When the movie ended, the theater was dead silent. No one spoke or even moved an inch. I have never witnessed such a collective stillness at a movie’s end. We all got sucked into the story and the actors’ bodies so deeply that we needed time to reorient ourselves. The characters never really owned their bodies or lives, and that made their boundaries permeable, easy to slip into. Kathy tried to grab hold of her existence, but, like a child riding a bucking stallion, she kept slipping and sliding, unable to sink her fingers in firmly enough to create an anchor. She was simply unprepared to take on the oppressive juggernaut that suffocated her life.

Despite its bleakness, Never Let Me Go, had one shining beam of hope, and that was Tommy’s art. As a child he was teased for his drawings and imagination, so he stopped his creative pursuit. However, he picked it up again in his late teenage years in order to “reveal his soul” and hopefully get a deferral on his organ donations. I won’t tell you whether or not his plan worked because I don’t want to ruin the ending for you, but regardless of the outcome, the message is that Tommy’s art will outlive him and cast an influence over those who view it in the future. He may slowly lose his body, but his drawings and paintings remain intact, providing windows into his life, and the life he could have had. That is the glorious triumph of art – no matter what we lose, no matter what gets taken away from us, our creations remain to reveal our souls. They shine like stars illuminating the galaxy, and they will never let us go.

Monday, October 11, 2010

A Cooking Lesson

Okay, my precious peeps, today you’re gonna get a cooking lesson – and I know some of you need it. I recently attended a cooking class in which I learned how to conjure all sorts of delectable seasonal dishes, including Caramelized Apple and Onion Soup (with Parmesan Lace Crisps – a little bonus yumyum); Spicy Squash Butter on Molasses Quick Bread; Green Salad with Gorgonzola, Pear Brittle and Warm Mustard Vinaigrette; and Sweet Potato Gingersnap Crumble. Now doesn’t that get your mouth watering? What a smorgasbord! But now I’m gonna let you down – I’m not going to give you those recipes. Instead, I’m plattering up what I thought was the best part of the class – the last ten minutes when the instructor waxed poetic about all her favorite ways to prepare various fall and winter produce. You know how you sometimes have produce on hand but aren’t sure what to do with it, or you don’t feel like getting into some involved recipe? These little dishlets will solve that problem – and you’ll be healthier, smarter, cooler, and more attractive after eating them. I mean, the instructor got all hot and bothered just talking about them, so she must be on to something…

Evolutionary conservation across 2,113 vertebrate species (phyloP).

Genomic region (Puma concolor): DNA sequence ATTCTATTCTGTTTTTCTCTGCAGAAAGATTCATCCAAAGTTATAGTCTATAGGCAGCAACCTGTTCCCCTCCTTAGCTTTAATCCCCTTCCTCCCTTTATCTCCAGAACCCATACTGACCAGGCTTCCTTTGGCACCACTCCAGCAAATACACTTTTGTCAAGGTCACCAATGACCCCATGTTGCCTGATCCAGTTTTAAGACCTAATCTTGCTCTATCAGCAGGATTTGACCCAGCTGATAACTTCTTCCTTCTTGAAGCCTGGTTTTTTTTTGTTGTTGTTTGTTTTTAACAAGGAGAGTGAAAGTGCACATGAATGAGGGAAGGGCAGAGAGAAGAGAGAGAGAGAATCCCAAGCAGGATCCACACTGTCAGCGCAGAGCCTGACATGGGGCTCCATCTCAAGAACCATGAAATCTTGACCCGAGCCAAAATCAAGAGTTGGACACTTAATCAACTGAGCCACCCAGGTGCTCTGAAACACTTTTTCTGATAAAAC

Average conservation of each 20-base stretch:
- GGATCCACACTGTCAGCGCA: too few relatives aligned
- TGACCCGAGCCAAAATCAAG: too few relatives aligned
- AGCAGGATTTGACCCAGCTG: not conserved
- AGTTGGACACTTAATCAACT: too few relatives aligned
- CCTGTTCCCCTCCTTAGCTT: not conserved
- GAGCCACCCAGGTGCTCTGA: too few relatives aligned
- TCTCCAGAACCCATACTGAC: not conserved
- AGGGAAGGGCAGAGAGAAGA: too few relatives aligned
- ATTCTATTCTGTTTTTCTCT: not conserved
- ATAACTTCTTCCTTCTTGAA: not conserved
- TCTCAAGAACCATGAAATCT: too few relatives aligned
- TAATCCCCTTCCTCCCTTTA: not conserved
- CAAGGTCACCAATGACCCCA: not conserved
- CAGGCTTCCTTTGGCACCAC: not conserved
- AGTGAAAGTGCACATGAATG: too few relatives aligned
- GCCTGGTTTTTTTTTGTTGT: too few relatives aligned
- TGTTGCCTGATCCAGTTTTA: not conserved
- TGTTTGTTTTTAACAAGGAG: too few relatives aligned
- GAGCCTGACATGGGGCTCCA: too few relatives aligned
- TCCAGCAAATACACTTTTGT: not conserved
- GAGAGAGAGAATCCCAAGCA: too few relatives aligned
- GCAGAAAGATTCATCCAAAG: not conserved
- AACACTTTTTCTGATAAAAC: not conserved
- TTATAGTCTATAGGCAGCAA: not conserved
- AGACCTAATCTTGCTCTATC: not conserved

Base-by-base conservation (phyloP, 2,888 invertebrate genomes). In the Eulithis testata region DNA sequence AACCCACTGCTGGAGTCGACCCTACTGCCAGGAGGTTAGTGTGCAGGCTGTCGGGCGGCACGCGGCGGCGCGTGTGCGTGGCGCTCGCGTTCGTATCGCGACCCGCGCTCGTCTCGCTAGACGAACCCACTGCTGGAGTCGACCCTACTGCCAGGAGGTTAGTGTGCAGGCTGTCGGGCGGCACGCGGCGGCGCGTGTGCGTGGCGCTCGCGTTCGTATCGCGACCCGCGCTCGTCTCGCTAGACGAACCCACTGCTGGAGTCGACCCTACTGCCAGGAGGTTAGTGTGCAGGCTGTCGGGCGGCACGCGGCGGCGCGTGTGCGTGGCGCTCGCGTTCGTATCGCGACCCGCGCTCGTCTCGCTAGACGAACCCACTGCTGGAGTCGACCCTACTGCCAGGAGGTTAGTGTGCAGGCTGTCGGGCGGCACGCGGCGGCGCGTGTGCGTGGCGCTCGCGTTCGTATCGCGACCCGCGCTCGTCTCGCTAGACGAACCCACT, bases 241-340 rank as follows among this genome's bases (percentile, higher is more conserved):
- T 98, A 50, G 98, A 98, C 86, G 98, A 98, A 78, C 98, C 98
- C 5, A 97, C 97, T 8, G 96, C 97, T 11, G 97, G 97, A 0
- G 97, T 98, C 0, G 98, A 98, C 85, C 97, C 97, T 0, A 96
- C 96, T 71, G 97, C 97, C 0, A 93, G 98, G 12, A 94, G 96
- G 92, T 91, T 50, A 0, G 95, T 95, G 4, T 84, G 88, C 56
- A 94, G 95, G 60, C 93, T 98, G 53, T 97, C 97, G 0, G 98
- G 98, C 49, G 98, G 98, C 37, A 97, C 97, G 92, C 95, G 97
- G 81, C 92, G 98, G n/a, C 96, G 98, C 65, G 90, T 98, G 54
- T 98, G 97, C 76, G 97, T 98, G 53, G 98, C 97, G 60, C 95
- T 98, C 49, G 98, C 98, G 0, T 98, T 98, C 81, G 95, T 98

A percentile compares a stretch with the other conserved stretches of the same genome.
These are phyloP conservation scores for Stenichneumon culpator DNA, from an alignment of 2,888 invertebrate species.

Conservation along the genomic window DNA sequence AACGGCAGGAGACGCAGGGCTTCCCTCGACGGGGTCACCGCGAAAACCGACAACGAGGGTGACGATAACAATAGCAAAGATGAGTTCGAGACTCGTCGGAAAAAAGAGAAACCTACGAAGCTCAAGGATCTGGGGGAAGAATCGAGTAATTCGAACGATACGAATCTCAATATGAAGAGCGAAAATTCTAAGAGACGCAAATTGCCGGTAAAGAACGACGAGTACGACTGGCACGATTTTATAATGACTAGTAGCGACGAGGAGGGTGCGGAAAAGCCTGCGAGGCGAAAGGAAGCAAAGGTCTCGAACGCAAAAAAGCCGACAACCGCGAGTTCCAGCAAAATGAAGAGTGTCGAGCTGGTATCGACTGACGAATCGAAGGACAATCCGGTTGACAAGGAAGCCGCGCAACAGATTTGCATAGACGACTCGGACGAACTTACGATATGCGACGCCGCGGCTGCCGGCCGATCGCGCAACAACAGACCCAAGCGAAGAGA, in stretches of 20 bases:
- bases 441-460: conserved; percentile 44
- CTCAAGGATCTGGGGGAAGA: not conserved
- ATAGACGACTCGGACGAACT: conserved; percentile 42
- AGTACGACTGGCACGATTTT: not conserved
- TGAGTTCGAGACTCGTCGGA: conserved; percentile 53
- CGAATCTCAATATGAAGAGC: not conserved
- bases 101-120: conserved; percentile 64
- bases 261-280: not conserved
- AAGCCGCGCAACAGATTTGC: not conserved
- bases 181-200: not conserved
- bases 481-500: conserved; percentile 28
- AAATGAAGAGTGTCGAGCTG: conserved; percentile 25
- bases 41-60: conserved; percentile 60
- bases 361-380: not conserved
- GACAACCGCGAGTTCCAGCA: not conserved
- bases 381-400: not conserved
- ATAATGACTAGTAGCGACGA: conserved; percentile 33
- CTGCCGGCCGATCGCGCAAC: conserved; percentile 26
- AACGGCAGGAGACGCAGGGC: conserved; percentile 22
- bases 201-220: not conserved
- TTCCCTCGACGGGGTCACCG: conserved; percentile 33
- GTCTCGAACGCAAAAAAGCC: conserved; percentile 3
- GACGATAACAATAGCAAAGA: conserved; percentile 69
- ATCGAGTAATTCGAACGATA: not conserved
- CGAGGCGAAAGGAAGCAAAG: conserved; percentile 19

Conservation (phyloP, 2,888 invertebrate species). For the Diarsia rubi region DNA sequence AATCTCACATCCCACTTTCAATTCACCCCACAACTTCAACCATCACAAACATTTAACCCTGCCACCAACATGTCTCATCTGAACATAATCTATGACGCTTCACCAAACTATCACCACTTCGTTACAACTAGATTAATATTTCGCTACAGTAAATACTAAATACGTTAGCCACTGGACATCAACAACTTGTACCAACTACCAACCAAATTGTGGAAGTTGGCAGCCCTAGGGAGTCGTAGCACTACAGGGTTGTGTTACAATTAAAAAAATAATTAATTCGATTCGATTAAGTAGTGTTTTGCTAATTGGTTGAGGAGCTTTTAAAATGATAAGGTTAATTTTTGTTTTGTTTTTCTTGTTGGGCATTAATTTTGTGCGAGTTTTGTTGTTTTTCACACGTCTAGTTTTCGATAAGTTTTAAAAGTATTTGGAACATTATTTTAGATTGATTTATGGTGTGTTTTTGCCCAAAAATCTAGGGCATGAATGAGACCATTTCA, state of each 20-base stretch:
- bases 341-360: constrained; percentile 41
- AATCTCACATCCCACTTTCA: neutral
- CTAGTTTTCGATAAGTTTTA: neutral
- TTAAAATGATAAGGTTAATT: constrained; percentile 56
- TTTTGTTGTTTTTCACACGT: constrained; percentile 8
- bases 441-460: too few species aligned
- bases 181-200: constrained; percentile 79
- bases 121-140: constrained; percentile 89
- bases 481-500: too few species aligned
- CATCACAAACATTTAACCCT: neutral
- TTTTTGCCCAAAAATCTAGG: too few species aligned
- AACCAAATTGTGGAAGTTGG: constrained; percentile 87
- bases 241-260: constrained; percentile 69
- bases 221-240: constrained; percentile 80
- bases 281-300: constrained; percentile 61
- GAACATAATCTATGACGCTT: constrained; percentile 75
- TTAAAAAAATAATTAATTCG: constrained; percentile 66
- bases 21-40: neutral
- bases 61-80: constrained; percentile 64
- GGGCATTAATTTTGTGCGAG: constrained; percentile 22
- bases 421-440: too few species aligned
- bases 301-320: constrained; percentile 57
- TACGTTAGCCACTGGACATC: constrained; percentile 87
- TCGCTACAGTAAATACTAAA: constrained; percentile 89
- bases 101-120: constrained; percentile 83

Chard: You know how you always just toss those stems out? Well, keep ‘em, because they’re actually quite healthy and tasty – if you like a bit of crunch. You can use the stems in farro salad (or any other type of grain salad, presumably) and soups. Or you can sauté them with garlic and onion for a tasty side dish. As for those leaves, the instructor said to squeeze and “massage” them a little bit before you eat them raw in a salad, as this makes them easier to chew and digest. You can also cut the leaves into long ribbons and sauté them with garlic, onions, apple bits, walnuts, and some balsamic vinegar. So just give those tasty greens a little squeeze, and they’ll be sure to love you right back. Also, with greens in general she said to make sure they’re very dry when you store them (place a towel in the bag with them), and don’t overcrowd your crisper drawer.